Today, President Obama announced the immediate creation of new national corps of leading math and science educators to improve education in science, technology, engineering, and math (STEM). The STEM Master Teacher Corps initiative aims to help schools and districts do what they haven’t traditionally done very well: broaden the reach of our best teachers. The program has some hurdles to clear, but it could have a real impact if it succeeds in creating a culture of professional learning in schools.
Master teachers will model lessons, lead professional development, help with school turnaround efforts and mentoring younger teachers, according to Education Secretary Arne Duncan. In exchange for their services, the teachers will receive up to $20,000 more in salary each year. The stakes for this effort are high. It is well known that U.S. students lag far behind their peers in top performing nations, and companies are having trouble filling STEM jobs, even during the downturn. As STEM jobs continue to grow, shortages will only become more acute, and the U.S. risks losing its innovative edge. Teachers can have an enormous impact on student performance, yet all too many teachers of math and science lack degrees in the fields they teach. As rigorous new common standards in math and science come down the pike, teachers will need all the mentoring they can get to come up to speed.
The STEM Master Teacher initiative is ambitious. It aims to include10,000 teachers during the next four years. (Compare that to Teach for America, which just reached the 10,000 milestone this past fall, more than 20 years after its founding.) Given that there are almost 100,000 schools in the country, we’ll need every one of those Master Teachers.
Even when it reaches full force, the program will have to address multiple challenges. Among them:
Create strong professional learning cultures that help Master Teachers to share their gifts and expertise. This is harder than it seems. Master teachers can be very effective, but only if their schools and districts have structures in place to promote true collaboration among teachers and other staff. Schools, may, for example, have to reconceive their schedules to give teachers time for common planning.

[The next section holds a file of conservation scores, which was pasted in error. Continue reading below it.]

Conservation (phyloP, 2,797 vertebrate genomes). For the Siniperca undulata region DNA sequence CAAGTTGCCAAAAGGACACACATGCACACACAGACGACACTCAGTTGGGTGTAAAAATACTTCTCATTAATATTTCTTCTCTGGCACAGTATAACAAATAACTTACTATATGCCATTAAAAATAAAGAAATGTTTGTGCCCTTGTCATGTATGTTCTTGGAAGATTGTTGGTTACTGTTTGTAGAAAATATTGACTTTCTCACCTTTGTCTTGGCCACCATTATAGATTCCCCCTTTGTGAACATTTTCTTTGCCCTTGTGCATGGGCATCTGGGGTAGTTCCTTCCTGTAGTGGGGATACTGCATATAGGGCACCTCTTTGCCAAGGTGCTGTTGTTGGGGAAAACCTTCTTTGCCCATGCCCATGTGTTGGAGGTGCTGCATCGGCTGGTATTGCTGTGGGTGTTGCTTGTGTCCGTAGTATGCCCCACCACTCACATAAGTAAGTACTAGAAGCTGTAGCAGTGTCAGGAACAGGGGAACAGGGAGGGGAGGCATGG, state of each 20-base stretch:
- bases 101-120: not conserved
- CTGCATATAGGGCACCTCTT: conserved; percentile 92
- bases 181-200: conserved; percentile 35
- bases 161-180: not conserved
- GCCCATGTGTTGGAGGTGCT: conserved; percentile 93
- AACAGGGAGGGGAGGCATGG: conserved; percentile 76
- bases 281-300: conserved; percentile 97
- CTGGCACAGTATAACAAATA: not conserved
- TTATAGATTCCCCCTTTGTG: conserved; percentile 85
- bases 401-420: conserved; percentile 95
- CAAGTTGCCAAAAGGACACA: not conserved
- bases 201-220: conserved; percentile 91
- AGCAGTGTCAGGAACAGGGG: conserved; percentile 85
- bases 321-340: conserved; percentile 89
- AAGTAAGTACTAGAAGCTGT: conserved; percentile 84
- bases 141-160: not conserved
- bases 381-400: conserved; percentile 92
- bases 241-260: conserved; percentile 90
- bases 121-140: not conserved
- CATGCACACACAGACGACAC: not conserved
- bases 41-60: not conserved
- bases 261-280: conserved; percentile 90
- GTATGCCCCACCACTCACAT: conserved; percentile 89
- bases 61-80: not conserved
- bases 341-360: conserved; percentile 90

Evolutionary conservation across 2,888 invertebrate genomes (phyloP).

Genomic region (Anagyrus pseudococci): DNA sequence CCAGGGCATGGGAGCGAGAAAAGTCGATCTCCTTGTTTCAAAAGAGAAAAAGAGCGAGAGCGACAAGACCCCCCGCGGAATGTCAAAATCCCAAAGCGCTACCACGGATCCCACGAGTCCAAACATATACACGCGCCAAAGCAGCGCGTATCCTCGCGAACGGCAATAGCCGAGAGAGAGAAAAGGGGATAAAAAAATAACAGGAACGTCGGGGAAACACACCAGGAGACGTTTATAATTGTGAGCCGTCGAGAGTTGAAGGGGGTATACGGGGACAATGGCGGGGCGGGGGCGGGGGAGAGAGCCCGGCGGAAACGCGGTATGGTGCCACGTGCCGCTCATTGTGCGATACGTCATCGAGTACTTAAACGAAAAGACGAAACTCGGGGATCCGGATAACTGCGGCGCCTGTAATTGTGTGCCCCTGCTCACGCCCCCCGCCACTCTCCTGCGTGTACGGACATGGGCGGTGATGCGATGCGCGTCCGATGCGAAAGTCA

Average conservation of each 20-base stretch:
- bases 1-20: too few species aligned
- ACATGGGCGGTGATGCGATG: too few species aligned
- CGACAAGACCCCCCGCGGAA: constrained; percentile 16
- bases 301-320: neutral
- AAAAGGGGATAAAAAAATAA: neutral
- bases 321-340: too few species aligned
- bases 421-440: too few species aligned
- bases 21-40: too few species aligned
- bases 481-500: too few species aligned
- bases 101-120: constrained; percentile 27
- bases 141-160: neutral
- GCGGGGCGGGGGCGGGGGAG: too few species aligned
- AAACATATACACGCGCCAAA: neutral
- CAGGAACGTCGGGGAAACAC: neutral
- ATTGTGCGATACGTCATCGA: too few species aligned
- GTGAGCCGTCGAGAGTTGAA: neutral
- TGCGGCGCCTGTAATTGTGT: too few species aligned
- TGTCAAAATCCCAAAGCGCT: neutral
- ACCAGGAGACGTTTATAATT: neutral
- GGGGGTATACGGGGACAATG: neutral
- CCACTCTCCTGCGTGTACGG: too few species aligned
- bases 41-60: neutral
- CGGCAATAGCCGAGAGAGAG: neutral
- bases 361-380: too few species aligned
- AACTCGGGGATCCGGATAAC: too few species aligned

Ensure that the Master Teachers go—and stay—where they’re needed most. Nowhere are strong professional learning cultures more important than in struggling low-income schools. All too often, our most accomplished teachers move from such schools to more stable high-income schools after they have a few years under their belts. Turnover at struggling schools is notoriously high and disruptive. Master Teachers will need strong incentives to stay at schools that serve our most vulnerable children.
There is, of course, one more immediate hurdle the STEM Master Teacher initiative faces. It depends on the success of the President’s budget request, which includes $1 billion for the program. In these lean times, that money is hardly a foregone conclusion. The President is getting the ball rolling with an initial investment of $100 million from the Teacher Incentive Fund (TIF), which will support the program at 50 sites across the nation. According to Secretary Duncan, more than 30 school districts have already signaled interest in the new TIF grants. (Proposals are due on July 27). This early investment may give the Education Department, districts, and schools time to work through some of the biggest challenges before the program goes to scale.
The good news is that the STEM Master Teacher initiative comes amidst a broad national focus on boosting the quality of STEM teaching. Last year, for example, the President announced the 100Kin10 initiative, which rallied more than 100 organizations (including Change the Equation) around the goal of bringing 100,000 excellent new STEM teachers into classrooms.
None of these initiatives is easy, but we can’t face our biggest national challenges by making do with small-bore solutions.
Claus von Zastrow is the Chief Operating Officer and director of research for Change the Equation.